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What tax agents must tell SMEs before 30 June


With only a few days until the end of the financial year, there are three things small businesses need to know, according to the ATO.

By Josh Needs 10 minute read

As the EOFY rounds the corner the ATO has advised tax agents of three things small businesses need to be aware of before the new year breaks. 

The first item that the ATO said needed to be on the agenda was understanding the small-business boosts.

The scheme was available for small businesses investing in digital operations or skills and training such as new equipment like technology, cloud computing, e-invoicing, or cyber security. 

ATO Assistant Commissioner Emma Tobias said SMEs needed to take advantage of the bonus tax deduction on eligible expenses. 

“Small businesses will receive a bonus 20 per cent tax deduction for eligible expenses in their tax return, so for every $100 spent, you’ll get a $120 tax deduction — but there are caps on the total amount that can be claimed,” said Ms Tobias.

“If you’re a small business who invested in technology or digital operations between 29 March 2022 and 30 June 2023, then this boost is for you.

“It’s important to remember, any time you purchase must be first used or installed ready for use by 30 June 2023 in order to be eligible.” 

The ATO said training through a registered external training provider in Australia also allowed businesses to claim an additional 20 per cent tax deduction to train new and existing employees between 29 March 2022 and 30 June 2024.

The second was the end of the temporary full expensing on 30 June 2023.

The ATO said SMEs could still claim an immediate deduction for the cost of eligible assets first used or installed ready for use by 30 June in this year’s tax return, but its end meant the cost of assets not already being used or installed by the EOFY was not eligible.  

“Even if you’ve paid a deposit or received an invoice, the asset must be installed ready to use by 30 June 2023,” said Ms Tobias. 

“If the asset is not installed ready for use by the deadline, you may still be able to claim deductions under the general or simplified depreciation rules.”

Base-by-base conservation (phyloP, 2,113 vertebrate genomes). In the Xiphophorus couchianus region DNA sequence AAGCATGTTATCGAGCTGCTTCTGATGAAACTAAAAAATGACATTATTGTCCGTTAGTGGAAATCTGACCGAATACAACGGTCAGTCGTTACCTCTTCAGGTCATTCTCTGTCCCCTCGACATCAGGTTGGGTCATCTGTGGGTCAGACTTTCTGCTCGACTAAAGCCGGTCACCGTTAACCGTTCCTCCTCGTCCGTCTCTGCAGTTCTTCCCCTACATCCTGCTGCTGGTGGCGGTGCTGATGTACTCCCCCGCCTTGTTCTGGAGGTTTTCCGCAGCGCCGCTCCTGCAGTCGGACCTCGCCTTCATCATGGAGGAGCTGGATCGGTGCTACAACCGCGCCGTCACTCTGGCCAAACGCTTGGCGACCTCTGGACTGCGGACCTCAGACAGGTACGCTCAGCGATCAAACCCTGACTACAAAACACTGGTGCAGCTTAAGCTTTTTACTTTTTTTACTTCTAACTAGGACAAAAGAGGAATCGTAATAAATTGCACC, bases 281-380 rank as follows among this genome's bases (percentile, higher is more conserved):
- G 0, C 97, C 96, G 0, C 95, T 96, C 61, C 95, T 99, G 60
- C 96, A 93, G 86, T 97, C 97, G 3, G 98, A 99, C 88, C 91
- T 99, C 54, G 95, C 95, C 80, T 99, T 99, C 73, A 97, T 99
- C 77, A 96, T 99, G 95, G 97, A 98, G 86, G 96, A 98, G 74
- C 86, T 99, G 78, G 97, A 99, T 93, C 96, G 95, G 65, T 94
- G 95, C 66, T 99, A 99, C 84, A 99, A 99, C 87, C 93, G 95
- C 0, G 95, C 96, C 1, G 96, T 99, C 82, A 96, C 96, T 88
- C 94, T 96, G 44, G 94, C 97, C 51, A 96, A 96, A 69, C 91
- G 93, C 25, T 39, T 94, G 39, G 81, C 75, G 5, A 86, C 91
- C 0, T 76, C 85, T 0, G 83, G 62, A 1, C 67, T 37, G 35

The final item that the ATO said SMEs needed to be aware of before 30 June was the change in the deduction rates. 

Claiming car expenses changed to the new cents per kilometre rate of 78¢ for 2022–23 with written evidence required to show how the work-related kilometres were figured out, while the car limit had increased to $64,741 for the 2022–23 income year. 

The working-from-home deduction methods also changed meaning small businesses could choose one of two methods to claim working-from-home deductions, either the actual cost or the fixed-rate method. 

The Tax Office said an entity’s structure could affect the method they could use and the expenses they could claim, particularly if the business is a company or trust.

“If you are claiming car or working from home deductions, make sure to keep good records,” said Ms Tobias. 

“This will give you more flexibility to choose the approach that gives you the best deduction at tax time.”

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Josh Needs

Josh Needs


Josh Needs is a journalist at Accountants Daily and SMSF Adviser, which are the leading sources of news, strategy, and educational content for professionals in the accounting and SMSF sectors.

Josh studied journalism at the University of NSW and previously wrote news, feature articles and video reviews for Unsealed 4x4, a specialist offroad motoring website. Since joining the Momentum Media Team in 2022, Josh has written for Accountants Daily and SMSF Adviser.

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